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Cocina Crushing: How to be a Pantry Pro

Organize your pantry

Two basic ideas hold true on being a pantry pro. One is great aesthetics and organization and the other is shelf life awareness. Michio Kushi, a Japanese scholar who popularized the macrobiotic diet in the United States, helping to change the way health-conscious Americans eat, once said, “Peace begins in the kitchens and pantries, gardens and backyards, where our food is grown and prepared. The energies of nature and the infinite universe are absorbed through the foods we eat and are transmuted into our thoughts and actions.” 

Taking this into account, it’s important that we create that perfect pantry that’s both beautiful to look at and contains the freshest go-items items we need on a daily basis. Like magicians reaching into their top hats to pull out something awe-inspiring, we reach into our pantries to reach for our spices, oils, vinegars, grains, flours, dried fruits, and nuts in order to create a little magic at every meal.  Here are two key factors when it comes to crushing it with your cocina’s pantry.

2 Easy on the Eyes Pantries with Open Shelving and Matching Containers

Has life dealt you a small and narrow space in your kitchen for all your beloved pantry goods? Then consider open shelving as the solution. Enclosing doors and hinges are the enemy for small spaces that beg for walls and shelving in neutral colors to light up a room. Within this open shelving, nothing looks as shocking as dozens of different packaging styles, sizes, and labels screaming out at you. One of the quickest and simplest ways to make your pantry look neat and tidy is to transfer all these different items into matching or similar containers.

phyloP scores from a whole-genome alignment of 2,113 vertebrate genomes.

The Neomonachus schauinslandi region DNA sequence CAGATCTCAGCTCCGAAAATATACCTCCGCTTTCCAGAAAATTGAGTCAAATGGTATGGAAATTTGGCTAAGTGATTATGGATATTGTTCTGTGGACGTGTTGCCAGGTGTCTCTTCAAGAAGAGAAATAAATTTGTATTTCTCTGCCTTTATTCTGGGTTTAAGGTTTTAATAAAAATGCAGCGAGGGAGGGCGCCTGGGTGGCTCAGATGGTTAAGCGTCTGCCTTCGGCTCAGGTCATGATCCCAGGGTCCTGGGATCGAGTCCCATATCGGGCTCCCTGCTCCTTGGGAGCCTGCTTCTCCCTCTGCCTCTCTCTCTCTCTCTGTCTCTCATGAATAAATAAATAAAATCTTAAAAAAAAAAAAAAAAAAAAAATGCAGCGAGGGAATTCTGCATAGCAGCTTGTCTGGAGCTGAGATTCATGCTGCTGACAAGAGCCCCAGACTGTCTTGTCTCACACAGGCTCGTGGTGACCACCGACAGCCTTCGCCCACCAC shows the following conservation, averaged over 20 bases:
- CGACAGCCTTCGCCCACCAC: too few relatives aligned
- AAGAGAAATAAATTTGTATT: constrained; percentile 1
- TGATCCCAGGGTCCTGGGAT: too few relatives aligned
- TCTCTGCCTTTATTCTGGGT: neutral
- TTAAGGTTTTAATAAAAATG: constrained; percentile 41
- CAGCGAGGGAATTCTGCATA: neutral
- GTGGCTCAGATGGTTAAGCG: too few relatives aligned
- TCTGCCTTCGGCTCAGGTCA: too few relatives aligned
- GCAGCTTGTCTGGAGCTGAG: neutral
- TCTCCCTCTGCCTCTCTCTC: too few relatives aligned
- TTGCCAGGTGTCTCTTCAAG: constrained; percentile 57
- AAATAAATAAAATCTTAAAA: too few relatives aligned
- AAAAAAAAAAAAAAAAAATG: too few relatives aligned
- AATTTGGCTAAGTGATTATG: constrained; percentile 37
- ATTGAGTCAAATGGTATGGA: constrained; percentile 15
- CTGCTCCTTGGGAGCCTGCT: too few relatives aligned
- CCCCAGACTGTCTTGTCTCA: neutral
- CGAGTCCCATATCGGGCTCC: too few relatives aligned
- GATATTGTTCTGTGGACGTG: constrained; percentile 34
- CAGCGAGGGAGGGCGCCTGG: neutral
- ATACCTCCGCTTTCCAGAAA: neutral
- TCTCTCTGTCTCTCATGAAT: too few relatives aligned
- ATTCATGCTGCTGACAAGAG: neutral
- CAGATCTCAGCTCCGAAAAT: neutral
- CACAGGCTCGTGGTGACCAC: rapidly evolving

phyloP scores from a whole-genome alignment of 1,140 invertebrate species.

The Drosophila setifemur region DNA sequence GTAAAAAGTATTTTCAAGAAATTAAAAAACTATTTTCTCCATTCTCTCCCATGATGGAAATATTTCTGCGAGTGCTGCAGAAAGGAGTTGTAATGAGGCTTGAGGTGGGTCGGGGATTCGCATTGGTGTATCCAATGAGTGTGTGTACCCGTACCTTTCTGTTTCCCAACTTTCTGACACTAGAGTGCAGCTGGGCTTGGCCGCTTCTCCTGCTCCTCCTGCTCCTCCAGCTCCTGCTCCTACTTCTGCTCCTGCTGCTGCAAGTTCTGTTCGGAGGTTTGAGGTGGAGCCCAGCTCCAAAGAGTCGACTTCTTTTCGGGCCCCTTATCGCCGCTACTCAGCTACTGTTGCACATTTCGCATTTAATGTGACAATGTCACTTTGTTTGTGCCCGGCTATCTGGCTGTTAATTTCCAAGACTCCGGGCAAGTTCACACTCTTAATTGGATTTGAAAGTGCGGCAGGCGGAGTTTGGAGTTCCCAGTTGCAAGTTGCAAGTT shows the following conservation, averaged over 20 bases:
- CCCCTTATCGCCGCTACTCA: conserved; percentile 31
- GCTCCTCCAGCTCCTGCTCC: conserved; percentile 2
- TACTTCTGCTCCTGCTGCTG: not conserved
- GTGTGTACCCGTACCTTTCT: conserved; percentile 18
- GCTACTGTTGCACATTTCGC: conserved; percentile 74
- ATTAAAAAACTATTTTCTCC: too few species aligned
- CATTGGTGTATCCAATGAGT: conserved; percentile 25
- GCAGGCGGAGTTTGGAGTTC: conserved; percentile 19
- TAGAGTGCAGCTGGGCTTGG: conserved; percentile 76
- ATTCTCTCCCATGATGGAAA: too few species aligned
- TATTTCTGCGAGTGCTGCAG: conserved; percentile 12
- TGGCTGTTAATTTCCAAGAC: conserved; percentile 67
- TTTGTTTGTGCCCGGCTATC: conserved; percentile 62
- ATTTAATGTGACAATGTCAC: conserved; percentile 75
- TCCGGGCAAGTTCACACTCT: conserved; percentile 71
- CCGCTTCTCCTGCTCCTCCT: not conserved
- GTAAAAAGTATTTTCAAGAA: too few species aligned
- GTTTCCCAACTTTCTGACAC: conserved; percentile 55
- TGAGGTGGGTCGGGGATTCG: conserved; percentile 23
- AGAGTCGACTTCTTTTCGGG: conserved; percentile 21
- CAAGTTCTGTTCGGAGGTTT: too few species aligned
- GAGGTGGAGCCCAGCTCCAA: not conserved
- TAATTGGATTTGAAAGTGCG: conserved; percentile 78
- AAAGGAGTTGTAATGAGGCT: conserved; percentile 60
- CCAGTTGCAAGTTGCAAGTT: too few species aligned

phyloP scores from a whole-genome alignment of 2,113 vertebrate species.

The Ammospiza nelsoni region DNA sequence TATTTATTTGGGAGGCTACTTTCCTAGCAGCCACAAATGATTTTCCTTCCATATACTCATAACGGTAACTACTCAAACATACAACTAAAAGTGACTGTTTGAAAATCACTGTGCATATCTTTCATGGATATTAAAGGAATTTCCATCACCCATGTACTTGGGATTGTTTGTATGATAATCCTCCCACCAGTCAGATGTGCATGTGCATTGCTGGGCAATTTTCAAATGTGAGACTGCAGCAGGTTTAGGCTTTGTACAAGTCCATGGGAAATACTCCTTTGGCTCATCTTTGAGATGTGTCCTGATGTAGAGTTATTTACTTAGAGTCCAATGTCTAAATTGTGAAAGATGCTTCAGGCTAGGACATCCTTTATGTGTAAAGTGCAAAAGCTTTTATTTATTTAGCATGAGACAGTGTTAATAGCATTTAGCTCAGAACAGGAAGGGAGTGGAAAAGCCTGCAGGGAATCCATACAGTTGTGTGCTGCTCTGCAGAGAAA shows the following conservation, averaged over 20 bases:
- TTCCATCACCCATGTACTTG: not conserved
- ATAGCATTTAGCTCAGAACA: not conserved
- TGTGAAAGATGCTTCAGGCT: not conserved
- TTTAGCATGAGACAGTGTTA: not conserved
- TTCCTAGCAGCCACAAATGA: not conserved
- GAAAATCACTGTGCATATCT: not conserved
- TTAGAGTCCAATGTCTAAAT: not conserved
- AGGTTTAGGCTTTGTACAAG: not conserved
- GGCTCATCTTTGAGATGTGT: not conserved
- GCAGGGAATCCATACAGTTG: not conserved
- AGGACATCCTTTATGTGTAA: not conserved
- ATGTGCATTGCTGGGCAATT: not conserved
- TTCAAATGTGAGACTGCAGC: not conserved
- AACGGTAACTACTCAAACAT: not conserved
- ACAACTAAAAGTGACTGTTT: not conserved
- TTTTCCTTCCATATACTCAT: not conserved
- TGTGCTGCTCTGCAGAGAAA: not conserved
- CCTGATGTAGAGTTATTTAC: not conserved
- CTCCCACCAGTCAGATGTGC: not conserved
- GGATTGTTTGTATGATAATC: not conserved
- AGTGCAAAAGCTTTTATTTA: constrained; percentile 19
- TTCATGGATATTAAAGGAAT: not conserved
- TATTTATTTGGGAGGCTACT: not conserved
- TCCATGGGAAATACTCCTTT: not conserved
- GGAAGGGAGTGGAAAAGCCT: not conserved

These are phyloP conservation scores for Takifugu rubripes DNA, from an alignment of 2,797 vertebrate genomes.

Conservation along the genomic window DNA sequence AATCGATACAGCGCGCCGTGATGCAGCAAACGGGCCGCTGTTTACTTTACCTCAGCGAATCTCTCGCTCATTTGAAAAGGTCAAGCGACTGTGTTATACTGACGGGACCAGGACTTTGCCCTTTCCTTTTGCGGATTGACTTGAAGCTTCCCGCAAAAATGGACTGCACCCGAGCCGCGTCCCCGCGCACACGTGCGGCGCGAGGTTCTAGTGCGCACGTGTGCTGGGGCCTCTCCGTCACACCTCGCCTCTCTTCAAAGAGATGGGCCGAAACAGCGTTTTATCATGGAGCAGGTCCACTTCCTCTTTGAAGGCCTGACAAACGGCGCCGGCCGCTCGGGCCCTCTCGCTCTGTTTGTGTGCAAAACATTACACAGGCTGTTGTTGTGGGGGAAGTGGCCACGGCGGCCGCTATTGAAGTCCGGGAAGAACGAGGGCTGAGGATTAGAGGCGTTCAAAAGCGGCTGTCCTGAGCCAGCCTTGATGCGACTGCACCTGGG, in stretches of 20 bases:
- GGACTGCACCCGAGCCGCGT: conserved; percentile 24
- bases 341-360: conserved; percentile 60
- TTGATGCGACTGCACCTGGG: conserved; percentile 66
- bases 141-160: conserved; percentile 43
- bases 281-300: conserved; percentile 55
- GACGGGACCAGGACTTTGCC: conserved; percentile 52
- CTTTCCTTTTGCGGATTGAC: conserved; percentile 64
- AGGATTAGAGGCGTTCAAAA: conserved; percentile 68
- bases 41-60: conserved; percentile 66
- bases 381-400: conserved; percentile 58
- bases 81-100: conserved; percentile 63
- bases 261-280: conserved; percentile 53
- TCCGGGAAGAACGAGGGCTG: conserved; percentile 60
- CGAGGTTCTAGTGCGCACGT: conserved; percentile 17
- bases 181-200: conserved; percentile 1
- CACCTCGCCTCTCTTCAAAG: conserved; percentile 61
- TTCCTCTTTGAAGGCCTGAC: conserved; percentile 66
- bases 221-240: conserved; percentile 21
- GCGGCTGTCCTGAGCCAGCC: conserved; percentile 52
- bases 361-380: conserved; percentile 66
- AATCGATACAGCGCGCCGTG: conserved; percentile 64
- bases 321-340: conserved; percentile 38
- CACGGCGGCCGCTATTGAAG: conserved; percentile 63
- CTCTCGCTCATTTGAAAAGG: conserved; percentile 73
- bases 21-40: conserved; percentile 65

Aim to find similar jars, baskets, and bins to store everything so you can add uniformity to your kitchen. It’s pleasing to the eye and makes everything appear neat and tidy. Your dried fruits, flours and small snacks will look fantastic when displayed in clear glass jars for instance. Then label the glass jars with various colored label makers or small index cards and classic black markers so it will look arty and fun. Add expiration dates, too.

1 Throw Away Pantry Item After a Year

Nothing lasts forever, they say, especially when it’s not refrigerated. Most things in your pantry only have a yearlong shelf life so don’t get too attached to their cute packaging and deceptive durability.  Flour should be replaced every six to eight months and whole grain flour is much more perishable and will go rancid after one to three months at room temperature. Instead, seal them in an airtight bag and store them in the fridge or freezer. While spices don’t spoil, their flavor fades over time, say in eight to ten months. So toss those dusty two-year-old jars of turmeric and basil you’ve been cooking with because it’s making your food taste just plain dull. Wondering why your dried frijoles seem to take an eternity to turn tender? They’re old, baby. A year maximum and it’s time to toss them. Use it or lose it should be your new pantry mantra from now on. 

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